Ian Cooper

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Ian Cooper last won the day on July 6

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About Ian Cooper

  • Rank
    Senior Member


  • RPG Biography
    30 year veteran of BRP games including Call of Cthulhu & Runequest. More than 10 year veteran of HeroQuest (Hero Wars etc.). Published Gloranthan author. Active gamer with the Monday Nighters.
  • Current games
    HeroQuest: Glorantha, Call of Cthulhu, Fiasco, Puppetland, Numenera, The Clay that Woke, Microscope, Risus, Questlandia, 13th Age, The One Ring
  • Location
    London, England, UK
  • Blurb
    Software Developer in London, conference speaker, tabletop gamer, geek. Tattooed, pierced, and bearded.
  1. Hi all, Feel free to ask questions on this thread. Ian
  2. Guys, Keep it coming. Very helpful. We will collate and try to fix if appropriate. Hope you enjoy it.
  3. I have asked over at RPG.NET too, just to get a wide spectrum of interest: https://forum.rpg.net/showthread.php?807727-Using-R-Maps-for-Heroquest No need to cross-post there, but of course I am happy for you to join the thread. I just wanted to 'take the temperature' of a few constituencies.
  4. In addition, remember that in fiction, such as Greg's fiction the idea of rune points, battle magic points etc just doesnt exist. A character can invoke their magic as often as the author needs. This is rarely an issue because in story terms a writer doesn't tend to have a character peform the same action page after page. In this chapter Sureela uses her healing magic, but its probably not brought up again in the next chapter because, well that would be boring, and there she uses her peace magic. In the same vein, in most Heroquest games I have run it is rare to see repeat magic in a session, because it implies repeat contests, which would be dull. At most this happens during a fight, where someone augments with a rune etc. And again this follows fiction where a signature move for a hero is often mentioned in passing as part of the wider narrative. Heroquest follows story logic. So could someone sit all day casting their magic. For sure, in the same way that they could swing a sword all day. If they didn;t get tired, if they didn't get bored etc. But it would be a very dull sory, and for this reason never comes up. if someone was doing something like 'working in the hospital' for the day, and moving from patient to patient it would just be one roll.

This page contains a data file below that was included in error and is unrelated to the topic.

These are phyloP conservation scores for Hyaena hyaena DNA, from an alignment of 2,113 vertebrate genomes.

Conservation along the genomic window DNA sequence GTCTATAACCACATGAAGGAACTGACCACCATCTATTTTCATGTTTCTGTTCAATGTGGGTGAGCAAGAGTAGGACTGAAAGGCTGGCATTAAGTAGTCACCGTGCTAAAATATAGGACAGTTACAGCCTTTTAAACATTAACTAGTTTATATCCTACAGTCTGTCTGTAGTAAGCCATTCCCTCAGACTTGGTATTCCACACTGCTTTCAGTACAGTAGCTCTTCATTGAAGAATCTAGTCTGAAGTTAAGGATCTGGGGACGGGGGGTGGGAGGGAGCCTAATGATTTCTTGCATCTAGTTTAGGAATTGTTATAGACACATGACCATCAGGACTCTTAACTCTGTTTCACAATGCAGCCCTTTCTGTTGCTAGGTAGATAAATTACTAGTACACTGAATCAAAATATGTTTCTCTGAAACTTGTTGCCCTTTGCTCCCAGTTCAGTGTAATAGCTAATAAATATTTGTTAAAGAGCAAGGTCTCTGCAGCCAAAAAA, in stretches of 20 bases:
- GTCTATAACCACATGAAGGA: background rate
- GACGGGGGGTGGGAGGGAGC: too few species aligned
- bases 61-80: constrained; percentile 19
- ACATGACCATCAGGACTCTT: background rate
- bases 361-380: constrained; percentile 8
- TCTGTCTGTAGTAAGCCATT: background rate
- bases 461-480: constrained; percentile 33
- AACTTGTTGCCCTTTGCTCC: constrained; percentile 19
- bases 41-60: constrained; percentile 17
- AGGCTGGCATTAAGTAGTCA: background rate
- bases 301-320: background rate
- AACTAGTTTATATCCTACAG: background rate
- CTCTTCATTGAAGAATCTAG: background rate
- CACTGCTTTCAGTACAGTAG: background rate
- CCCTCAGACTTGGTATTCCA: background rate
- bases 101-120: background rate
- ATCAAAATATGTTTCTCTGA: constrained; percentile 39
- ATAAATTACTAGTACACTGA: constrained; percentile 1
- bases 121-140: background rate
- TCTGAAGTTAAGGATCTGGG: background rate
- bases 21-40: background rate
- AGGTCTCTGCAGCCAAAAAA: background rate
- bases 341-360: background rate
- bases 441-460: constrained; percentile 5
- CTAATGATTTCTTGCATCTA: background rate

5. I'll just leave this here: http://www.hungryjack.com/recipes/pumpkin-pancakes-4753 {Edit: And this: ] So now we know how Ethilrist's men dined.
  6. I tend to be less precise and use Ancient World, it's often easier in play. A simple part of the problem here is that the labels Bronze Age, Iron Age etc are pretty dubious in our own world. Iron was used throughout the bronze age, but was inferior to bronze until charcoal made manufacture more successful etc. We might want to talk about culture, but the palace economies of Greece based on elites control of trade are quite different to the cultures of Dartmoor in Britain. Look at the Orlanthi. Their depiction in Thunder Rebels certainly draws on Urnfield culture, but some parts seem to be more early Iron Age Halstatt or La Tene culture. Post HQG we tend to throw in Mycenean and Etruscan influence as well, amongst others, drawing on many of the peoples between the Mediterranean and the Baltic post-Neolithic. We have talked before about the fact that in Dragon Pass bronze, like iron, can be directly mined, which tends to favor the chieftainships of Iron Age over the organized states that existed to source both copper and tin. So I tend to say Ancient World as it gets past a lot of that by being imprecise. But it certainly helps to avoid 'creeping Dark Ages' or 'creeping medievalism' if you try to limit or exclude certain technologies such as barrels over amphorae or heavy ploughs etc. Where anachronisms do exist, such as chainmail and crossbows, many can be explained as 'rare' dwarf gifts. As we know that Dormal produced new ship designs as part of his sidestepping of The Closing, it may be biremes and triremes came from his influence. Although this trope can be over-used and tends to shift Glorantha later-and-later by exception. Avoid this if you want to retain some of its unique flavor.